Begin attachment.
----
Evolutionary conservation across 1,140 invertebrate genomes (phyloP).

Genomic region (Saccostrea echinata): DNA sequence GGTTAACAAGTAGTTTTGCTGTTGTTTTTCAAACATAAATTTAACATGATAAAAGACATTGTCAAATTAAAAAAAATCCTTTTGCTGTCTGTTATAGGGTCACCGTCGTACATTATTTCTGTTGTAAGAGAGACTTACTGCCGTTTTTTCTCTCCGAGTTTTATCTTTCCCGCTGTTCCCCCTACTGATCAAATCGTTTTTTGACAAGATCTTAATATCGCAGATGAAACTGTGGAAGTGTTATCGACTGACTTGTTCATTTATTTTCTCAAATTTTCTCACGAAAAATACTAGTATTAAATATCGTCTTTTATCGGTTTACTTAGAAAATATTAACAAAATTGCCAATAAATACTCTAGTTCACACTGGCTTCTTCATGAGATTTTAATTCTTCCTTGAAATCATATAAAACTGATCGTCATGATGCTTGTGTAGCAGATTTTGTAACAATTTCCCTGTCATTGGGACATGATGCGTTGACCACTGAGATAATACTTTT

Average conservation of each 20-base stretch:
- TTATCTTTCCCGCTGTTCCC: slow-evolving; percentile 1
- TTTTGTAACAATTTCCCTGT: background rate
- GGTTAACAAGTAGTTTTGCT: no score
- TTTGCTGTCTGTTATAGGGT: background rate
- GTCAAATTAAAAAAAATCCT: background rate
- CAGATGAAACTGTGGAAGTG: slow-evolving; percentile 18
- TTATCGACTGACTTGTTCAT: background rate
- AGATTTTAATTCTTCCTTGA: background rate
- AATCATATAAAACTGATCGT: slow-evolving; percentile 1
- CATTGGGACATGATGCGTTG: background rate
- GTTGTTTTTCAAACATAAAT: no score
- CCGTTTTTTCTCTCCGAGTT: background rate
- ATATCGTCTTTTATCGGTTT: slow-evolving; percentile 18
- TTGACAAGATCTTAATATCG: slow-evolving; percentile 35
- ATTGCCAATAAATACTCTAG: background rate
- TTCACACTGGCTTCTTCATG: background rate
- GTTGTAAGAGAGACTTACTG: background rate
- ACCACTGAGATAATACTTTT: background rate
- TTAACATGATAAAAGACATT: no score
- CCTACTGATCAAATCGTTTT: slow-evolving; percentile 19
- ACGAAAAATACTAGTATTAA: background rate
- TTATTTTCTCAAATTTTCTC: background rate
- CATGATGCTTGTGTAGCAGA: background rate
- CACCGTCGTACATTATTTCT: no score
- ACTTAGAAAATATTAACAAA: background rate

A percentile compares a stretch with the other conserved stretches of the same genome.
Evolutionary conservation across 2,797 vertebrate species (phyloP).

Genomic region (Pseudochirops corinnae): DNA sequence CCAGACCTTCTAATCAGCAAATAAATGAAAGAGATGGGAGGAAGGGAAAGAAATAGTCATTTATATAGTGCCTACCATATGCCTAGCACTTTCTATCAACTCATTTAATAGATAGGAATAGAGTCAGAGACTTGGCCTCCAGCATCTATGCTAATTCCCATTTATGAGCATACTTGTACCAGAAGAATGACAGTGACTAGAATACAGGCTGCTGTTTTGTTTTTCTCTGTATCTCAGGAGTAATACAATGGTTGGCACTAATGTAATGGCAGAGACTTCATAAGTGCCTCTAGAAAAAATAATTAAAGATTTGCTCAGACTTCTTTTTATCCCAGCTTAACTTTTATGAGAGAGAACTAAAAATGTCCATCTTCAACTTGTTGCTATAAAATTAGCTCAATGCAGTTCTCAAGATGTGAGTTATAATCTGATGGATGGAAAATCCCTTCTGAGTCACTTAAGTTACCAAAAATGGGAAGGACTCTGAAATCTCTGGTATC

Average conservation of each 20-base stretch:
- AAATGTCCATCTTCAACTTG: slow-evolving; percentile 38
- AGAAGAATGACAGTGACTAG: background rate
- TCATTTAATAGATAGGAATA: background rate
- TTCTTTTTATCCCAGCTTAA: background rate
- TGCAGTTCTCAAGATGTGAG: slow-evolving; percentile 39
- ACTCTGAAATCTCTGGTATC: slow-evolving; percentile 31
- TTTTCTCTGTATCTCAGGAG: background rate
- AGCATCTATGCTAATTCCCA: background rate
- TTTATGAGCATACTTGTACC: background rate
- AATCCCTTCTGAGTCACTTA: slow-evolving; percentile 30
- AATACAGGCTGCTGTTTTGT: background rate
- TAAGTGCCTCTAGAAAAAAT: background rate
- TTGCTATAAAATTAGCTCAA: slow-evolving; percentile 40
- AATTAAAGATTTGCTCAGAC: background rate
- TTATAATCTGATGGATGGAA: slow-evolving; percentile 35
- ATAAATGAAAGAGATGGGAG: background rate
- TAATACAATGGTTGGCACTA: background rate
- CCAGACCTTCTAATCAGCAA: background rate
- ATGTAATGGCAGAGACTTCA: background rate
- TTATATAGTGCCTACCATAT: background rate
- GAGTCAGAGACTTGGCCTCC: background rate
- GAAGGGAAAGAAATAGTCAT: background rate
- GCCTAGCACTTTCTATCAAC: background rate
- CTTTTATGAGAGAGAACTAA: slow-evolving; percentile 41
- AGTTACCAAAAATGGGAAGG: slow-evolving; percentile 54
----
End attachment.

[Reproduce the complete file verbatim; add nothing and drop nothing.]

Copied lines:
Evolutionary conservation across 1,140 invertebrate genomes (phyloP).

Genomic region (Saccostrea echinata): DNA sequence GGTTAACAAGTAGTTTTGCTGTTGTTTTTCAAACATAAATTTAACATGATAAAAGACATTGTCAAATTAAAAAAAATCCTTTTGCTGTCTGTTATAGGGTCACCGTCGTACATTATTTCTGTTGTAAGAGAGACTTACTGCCGTTTTTTCTCTCCGAGTTTTATCTTTCCCGCTGTTCCCCCTACTGATCAAATCGTTTTTTGACAAGATCTTAATATCGCAGATGAAACTGTGGAAGTGTTATCGACTGACTTGTTCATTTATTTTCTCAAATTTTCTCACGAAAAATACTAGTATTAAATATCGTCTTTTATCGGTTTACTTAGAAAATATTAACAAAATTGCCAATAAATACTCTAGTTCACACTGGCTTCTTCATGAGATTTTAATTCTTCCTTGAAATCATATAAAACTGATCGTCATGATGCTTGTGTAGCAGATTTTGTAACAATTTCCCTGTCATTGGGACATGATGCGTTGACCACTGAGATAATACTTTT

Average conservation of each 20-base stretch:
- TTATCTTTCCCGCTGTTCCC: slow-evolving; percentile 1
- TTTTGTAACAATTTCCCTGT: background rate
- GGTTAACAAGTAGTTTTGCT: no score
- TTTGCTGTCTGTTATAGGGT: background rate
- GTCAAATTAAAAAAAATCCT: background rate
- CAGATGAAACTGTGGAAGTG: slow-evolving; percentile 18
- TTATCGACTGACTTGTTCAT: background rate
- AGATTTTAATTCTTCCTTGA: background rate
- AATCATATAAAACTGATCGT: slow-evolving; percentile 1
- CATTGGGACATGATGCGTTG: background rate
- GTTGTTTTTCAAACATAAAT: no score
- CCGTTTTTTCTCTCCGAGTT: background rate
- ATATCGTCTTTTATCGGTTT: slow-evolving; percentile 18
- TTGACAAGATCTTAATATCG: slow-evolving; percentile 35
- ATTGCCAATAAATACTCTAG: background rate
- TTCACACTGGCTTCTTCATG: background rate
- GTTGTAAGAGAGACTTACTG: background rate
- ACCACTGAGATAATACTTTT: background rate
- TTAACATGATAAAAGACATT: no score
- CCTACTGATCAAATCGTTTT: slow-evolving; percentile 19
- ACGAAAAATACTAGTATTAA: background rate
- TTATTTTCTCAAATTTTCTC: background rate
- CATGATGCTTGTGTAGCAGA: background rate
- CACCGTCGTACATTATTTCT: no score
- ACTTAGAAAATATTAACAAA: background rate

A percentile compares a stretch with the other conserved stretches of the same genome.
Evolutionary conservation across 2,797 vertebrate species (phyloP).

Genomic region (Pseudochirops corinnae): DNA sequence CCAGACCTTCTAATCAGCAAATAAATGAAAGAGATGGGAGGAAGGGAAAGAAATAGTCATTTATATAGTGCCTACCATATGCCTAGCACTTTCTATCAACTCATTTAATAGATAGGAATAGAGTCAGAGACTTGGCCTCCAGCATCTATGCTAATTCCCATTTATGAGCATACTTGTACCAGAAGAATGACAGTGACTAGAATACAGGCTGCTGTTTTGTTTTTCTCTGTATCTCAGGAGTAATACAATGGTTGGCACTAATGTAATGGCAGAGACTTCATAAGTGCCTCTAGAAAAAATAATTAAAGATTTGCTCAGACTTCTTTTTATCCCAGCTTAACTTTTATGAGAGAGAACTAAAAATGTCCATCTTCAACTTGTTGCTATAAAATTAGCTCAATGCAGTTCTCAAGATGTGAGTTATAATCTGATGGATGGAAAATCCCTTCTGAGTCACTTAAGTTACCAAAAATGGGAAGGACTCTGAAATCTCTGGTATC

Average conservation of each 20-base stretch:
- AAATGTCCATCTTCAACTTG: slow-evolving; percentile 38
- AGAAGAATGACAGTGACTAG: background rate
- TCATTTAATAGATAGGAATA: background rate
- TTCTTTTTATCCCAGCTTAA: background rate
- TGCAGTTCTCAAGATGTGAG: slow-evolving; percentile 39
- ACTCTGAAATCTCTGGTATC: slow-evolving; percentile 31
- TTTTCTCTGTATCTCAGGAG: background rate
- AGCATCTATGCTAATTCCCA: background rate
- TTTATGAGCATACTTGTACC: background rate
- AATCCCTTCTGAGTCACTTA: slow-evolving; percentile 30
- AATACAGGCTGCTGTTTTGT: background rate
- TAAGTGCCTCTAGAAAAAAT: background rate
- TTGCTATAAAATTAGCTCAA: slow-evolving; percentile 40
- AATTAAAGATTTGCTCAGAC: background rate
- TTATAATCTGATGGATGGAA: slow-evolving; percentile 35
- ATAAATGAAAGAGATGGGAG: background rate
- TAATACAATGGTTGGCACTA: background rate
- CCAGACCTTCTAATCAGCAA: background rate
- ATGTAATGGCAGAGACTTCA: background rate
- TTATATAGTGCCTACCATAT: background rate
- GAGTCAGAGACTTGGCCTCC: background rate
- GAAGGGAAAGAAATAGTCAT: background rate
- GCCTAGCACTTTCTATCAAC: background rate
- CTTTTATGAGAGAGAACTAA: slow-evolving; percentile 41
- AGTTACCAAAAATGGGAAGG: slow-evolving; percentile 54